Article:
The Wall Around Obesity Treatment

A new study in Obesity documents an apparent wall around obesity treatment for many people with this chronic disease. David Arterburn and colleagues from the Group Health Research Institute surveyed 295 members of Group Health who had severe obesity and were not seeking bariatric surgery. Group Health is a large health system in Washington state. They found that most were trying to do something about their weight, but few had ever discussed medical or surgical treatment of their obesity with a physician.

Even the most common obesity treatment approach — commercial weight loss programs like Weight Watchers — were rarely used. Only 10% of the respondents reported using them. Drug treatments were even more rarely used — 0.1%.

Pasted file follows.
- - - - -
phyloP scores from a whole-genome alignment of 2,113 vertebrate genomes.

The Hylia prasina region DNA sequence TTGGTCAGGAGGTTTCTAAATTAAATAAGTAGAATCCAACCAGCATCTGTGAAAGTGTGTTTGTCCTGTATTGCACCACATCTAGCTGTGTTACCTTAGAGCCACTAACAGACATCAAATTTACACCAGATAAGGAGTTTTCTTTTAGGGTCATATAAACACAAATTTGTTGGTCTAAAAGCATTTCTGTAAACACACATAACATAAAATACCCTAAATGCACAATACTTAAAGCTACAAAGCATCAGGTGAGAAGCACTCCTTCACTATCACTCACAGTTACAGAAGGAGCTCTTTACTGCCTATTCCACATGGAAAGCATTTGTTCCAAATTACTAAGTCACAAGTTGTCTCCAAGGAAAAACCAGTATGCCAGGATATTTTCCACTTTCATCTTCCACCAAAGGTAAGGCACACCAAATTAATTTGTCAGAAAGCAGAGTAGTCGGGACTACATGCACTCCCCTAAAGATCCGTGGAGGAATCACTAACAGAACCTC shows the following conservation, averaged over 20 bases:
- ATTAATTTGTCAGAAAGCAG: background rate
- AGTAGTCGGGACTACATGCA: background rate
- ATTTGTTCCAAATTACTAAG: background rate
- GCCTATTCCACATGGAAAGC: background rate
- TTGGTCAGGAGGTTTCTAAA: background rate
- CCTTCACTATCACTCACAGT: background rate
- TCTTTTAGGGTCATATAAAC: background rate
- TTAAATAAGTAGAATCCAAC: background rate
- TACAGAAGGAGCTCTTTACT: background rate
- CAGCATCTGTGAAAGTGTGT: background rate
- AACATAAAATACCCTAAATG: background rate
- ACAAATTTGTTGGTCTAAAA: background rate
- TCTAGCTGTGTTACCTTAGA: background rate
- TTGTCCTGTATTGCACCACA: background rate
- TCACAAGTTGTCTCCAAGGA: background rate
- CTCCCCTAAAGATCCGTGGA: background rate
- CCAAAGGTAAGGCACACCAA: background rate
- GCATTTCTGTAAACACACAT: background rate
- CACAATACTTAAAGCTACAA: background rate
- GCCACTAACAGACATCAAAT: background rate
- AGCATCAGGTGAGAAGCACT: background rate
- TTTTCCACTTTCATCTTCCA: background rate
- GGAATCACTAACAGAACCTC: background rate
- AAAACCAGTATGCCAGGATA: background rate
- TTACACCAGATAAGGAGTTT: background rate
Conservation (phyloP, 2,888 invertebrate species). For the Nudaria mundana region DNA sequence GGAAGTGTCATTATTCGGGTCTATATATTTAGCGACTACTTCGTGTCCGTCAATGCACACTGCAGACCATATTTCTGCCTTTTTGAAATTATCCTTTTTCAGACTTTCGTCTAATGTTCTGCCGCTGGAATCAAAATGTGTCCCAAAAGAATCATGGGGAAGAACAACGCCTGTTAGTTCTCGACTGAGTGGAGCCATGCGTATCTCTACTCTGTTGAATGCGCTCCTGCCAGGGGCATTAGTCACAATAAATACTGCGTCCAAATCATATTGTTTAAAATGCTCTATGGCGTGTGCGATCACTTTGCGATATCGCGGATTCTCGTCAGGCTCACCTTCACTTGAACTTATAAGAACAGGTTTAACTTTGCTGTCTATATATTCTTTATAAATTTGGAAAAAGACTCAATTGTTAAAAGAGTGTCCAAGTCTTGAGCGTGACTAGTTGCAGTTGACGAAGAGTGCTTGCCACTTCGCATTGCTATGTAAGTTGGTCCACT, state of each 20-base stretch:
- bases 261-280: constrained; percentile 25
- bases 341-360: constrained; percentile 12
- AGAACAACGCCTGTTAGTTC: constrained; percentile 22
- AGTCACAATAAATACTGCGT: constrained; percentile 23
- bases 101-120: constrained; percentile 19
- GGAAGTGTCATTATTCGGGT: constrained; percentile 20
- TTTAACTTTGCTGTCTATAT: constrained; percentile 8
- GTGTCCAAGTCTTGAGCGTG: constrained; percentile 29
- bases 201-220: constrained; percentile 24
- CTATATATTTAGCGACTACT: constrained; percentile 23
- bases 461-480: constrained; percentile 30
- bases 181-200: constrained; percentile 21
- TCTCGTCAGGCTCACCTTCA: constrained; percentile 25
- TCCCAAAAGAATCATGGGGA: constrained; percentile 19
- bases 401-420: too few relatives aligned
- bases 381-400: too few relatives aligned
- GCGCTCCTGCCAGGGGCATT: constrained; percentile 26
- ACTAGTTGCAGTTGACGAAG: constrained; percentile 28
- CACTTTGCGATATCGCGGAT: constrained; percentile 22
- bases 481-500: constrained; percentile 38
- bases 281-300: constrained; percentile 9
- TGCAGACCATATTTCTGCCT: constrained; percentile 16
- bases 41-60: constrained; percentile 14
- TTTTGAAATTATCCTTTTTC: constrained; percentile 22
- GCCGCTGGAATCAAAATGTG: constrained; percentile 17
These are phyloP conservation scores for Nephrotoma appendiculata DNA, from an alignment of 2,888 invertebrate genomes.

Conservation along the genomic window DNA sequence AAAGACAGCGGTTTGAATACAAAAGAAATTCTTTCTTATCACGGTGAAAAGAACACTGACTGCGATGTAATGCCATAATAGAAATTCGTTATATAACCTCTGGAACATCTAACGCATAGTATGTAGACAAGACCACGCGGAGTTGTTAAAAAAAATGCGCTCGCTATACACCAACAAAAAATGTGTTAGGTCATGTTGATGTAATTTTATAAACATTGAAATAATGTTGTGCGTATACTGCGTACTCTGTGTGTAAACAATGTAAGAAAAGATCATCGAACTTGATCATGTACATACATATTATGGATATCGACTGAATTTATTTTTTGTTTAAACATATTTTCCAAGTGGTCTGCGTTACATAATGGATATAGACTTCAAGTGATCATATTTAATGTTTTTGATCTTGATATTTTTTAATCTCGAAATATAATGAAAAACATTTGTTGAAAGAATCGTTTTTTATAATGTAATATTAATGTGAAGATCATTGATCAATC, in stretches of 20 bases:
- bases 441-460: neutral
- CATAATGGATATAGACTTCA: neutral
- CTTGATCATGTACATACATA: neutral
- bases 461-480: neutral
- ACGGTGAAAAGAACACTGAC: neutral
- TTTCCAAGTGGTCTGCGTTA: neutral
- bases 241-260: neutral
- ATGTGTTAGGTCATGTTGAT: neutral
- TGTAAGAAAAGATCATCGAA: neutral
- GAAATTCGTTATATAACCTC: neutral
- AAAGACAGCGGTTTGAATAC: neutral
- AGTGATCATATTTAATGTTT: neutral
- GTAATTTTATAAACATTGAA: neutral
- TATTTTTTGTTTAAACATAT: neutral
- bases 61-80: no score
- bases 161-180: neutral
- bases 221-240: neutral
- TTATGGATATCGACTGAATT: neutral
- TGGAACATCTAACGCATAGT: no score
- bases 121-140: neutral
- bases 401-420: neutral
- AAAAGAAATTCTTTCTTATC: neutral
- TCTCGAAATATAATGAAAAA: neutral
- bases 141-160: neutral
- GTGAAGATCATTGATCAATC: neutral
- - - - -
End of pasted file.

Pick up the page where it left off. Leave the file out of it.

Many were interested in learning more about drug and surgical treatments for their obesity, but less than half of those who were interested had ever discussed them with their physician. And even those who had insurance coverage for bariatric surgery were no more likely to have discussed it with their physician

One clue to this pattern was the finding that white race and higher income predicted more use of weight loss programs. This finding is consistent with prior observations of social and economic disparities in access to care that are even greater for obesity treatment than for other conditions.

But our own experience suggests that another factor is at work, too. The perception that obesity is a personal failure leads many people to believe that seeking obesity treatment with drugs or surgery compounds the failure.

This wall must go.

Click here to read the study in Obesity and click here to read about the Treat and Reduce Obesity Act of 2013.

Wall, photograph © Niels Linneberg / flickr

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